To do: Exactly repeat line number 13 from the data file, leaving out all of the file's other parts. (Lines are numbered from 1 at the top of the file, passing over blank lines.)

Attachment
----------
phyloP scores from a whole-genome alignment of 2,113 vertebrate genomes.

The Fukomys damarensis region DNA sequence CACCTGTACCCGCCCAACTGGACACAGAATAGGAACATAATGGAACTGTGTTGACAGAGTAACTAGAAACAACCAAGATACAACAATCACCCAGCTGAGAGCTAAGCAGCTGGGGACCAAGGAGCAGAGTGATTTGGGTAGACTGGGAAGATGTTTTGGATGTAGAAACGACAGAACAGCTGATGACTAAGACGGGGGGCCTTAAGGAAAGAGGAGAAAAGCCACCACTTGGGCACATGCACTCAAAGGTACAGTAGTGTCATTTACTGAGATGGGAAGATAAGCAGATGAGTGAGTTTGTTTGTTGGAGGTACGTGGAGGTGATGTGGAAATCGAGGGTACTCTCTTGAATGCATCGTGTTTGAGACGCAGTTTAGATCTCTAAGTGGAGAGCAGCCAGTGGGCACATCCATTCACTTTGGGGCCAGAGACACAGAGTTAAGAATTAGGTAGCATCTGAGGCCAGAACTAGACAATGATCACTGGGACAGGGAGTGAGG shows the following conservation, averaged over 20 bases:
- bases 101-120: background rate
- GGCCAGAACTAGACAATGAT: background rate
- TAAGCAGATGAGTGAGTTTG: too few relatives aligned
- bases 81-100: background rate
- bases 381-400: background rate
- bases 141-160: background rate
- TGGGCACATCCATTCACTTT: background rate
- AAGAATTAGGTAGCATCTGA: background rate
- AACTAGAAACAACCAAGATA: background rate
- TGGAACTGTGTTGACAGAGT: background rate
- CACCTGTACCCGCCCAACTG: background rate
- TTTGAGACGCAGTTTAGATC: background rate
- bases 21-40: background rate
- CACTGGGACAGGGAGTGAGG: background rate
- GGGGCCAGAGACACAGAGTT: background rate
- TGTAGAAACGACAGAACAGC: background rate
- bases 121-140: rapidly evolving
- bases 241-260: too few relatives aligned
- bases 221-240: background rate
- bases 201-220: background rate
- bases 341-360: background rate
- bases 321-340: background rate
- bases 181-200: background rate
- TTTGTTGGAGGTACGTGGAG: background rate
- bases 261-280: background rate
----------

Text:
- CACCTGTACCCGCCCAACTG: background rate